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Warnings after multiple rescues made

They had only come to enjoy the beach, but the skills of three trained rescuers were suddenly called upon in two separate incidents in which Dunedin swimmers found themselves in trouble.

Friday’s rescue at St Kilda Beach and Sunday’s rescue at Ocean View Beach were both instances of being “at the right place at the right time”, the men involved said.

On Sunday, former life guard Matt Fleet was at Ocean View Beach with his family when he noticed two girls and a woman appeared to be in trouble in a rip.

He was able to bring in one girl, who had been attempting to swim against the rip, as well as helping the woman to shore.

At that point, he was becoming tired, and was pleased another man was able to reach the second girl.

St Kilda Surf Life Saving Club member Mike Heggie was also with his family when he was approached by a distressed woman, who said her daughter was stuck in a rip.

The training he received as a former life guard had kicked in, he said.

“I swam out through the rip to the wee girl on the body board and just dragged her across the waves and back into shore.”

A message was posted to Facebook on behalf of a parent of one of the girls, thanking the trio.

“It would have been a very different outcome without the selfless acts of these two heroes.”

On Friday, Guy Ramshaw was at St Kilda Beach with his daughter when he noticed a 16-year-old who appeared to be struggling raising her hand in the air.

“The young lady was in quite a bit of distress,” he said.

He knew the life savers were coming, but he was closer and she needed immediate help as a large set of waves were about to come in.

He helped keep the girl afloat until the life guards were able to reach them in an Inflatable Rescue Boat.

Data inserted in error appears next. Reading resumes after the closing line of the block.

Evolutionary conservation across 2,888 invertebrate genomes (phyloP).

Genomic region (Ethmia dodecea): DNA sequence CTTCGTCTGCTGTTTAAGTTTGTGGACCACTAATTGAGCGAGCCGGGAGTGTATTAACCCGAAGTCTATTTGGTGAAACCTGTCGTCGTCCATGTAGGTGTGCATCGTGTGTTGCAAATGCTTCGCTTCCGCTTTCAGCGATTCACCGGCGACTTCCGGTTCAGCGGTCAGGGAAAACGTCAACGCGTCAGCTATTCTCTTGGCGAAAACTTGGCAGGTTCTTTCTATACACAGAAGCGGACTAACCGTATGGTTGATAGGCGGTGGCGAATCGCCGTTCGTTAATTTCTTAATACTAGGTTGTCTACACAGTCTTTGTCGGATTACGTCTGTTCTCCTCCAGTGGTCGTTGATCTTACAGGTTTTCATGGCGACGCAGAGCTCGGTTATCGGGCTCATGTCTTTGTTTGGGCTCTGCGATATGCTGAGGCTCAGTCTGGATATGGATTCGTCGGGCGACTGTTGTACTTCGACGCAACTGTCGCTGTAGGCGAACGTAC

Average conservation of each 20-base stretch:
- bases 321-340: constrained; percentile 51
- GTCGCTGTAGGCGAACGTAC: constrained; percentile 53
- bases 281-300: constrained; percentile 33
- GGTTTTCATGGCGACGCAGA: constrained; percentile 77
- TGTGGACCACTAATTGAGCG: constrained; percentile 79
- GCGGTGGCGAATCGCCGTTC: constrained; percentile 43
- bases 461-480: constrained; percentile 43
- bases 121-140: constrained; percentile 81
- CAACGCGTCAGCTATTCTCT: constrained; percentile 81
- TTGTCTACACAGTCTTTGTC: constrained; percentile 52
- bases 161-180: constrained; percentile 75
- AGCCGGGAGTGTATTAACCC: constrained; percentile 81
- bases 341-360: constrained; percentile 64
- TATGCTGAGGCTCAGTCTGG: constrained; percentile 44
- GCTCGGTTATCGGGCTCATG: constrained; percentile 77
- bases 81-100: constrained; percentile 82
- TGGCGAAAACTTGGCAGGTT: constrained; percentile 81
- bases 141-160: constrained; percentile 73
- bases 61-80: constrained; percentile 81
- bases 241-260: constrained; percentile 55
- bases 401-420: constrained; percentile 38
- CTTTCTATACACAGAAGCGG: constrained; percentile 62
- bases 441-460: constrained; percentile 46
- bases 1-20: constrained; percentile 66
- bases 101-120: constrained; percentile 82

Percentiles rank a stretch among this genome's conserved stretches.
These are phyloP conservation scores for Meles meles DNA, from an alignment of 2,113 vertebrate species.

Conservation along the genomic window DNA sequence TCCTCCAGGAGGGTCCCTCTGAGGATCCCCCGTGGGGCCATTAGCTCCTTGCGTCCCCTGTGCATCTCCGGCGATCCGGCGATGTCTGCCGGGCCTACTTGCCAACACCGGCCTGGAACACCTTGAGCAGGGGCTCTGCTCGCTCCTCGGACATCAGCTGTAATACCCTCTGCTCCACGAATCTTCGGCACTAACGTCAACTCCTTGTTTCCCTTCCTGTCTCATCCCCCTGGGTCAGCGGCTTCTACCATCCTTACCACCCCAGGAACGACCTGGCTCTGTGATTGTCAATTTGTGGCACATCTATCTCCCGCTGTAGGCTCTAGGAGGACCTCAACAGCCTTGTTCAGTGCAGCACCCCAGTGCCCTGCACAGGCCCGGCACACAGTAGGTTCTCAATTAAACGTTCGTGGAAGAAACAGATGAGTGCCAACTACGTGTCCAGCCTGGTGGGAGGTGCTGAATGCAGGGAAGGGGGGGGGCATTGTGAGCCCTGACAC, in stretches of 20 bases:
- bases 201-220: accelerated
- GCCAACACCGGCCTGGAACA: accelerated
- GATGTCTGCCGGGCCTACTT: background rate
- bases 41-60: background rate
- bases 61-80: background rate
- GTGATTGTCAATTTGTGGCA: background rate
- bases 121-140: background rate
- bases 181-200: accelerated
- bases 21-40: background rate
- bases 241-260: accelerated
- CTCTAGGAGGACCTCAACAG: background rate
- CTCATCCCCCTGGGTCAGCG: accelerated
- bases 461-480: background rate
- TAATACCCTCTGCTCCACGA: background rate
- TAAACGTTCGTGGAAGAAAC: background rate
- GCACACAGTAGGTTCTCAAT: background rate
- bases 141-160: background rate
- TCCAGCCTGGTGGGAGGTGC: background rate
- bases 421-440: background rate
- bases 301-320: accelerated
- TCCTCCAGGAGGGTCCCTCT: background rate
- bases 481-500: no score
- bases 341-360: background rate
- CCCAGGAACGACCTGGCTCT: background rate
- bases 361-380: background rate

A member of Dunedin Land Search and Rescue, he was trained for the situation because not all their work was land-based, and he knew his capabilities.

The mother of the rescued girl, who did not want to be named, said her daughter believed Mr Ramshaw had saved her life.

She made a donation to Dunedin Land Search and Rescue, and encouraged others to follow suit.

Surf Life Saving New Zealand Otago-Southland club development officer Brent Matehaere said beaches had been busier than usual lately due to the sunny weather.

The majority of people were swimming safely, but he encouraged people to take the precautions of communicating with lifeguards, swimming between the flags, and watching out for children.

“If you get in trouble, relax, raise your hand and ride the rip,” he said.

If people went to a place such as Ocean View that was not patrolled by life guards, they should always take a rescue device with them, such as a board, he said.

“Too many times we’ve had—and I know it’s rather topical right now—parents go in to rescue their children, then they are the ones that end up in trouble.”

The body of Wanaka man Linkin Kisling (48) was recovered from Lake Wakatipu at the weekend, about 24 hours after he swam out to save his son.

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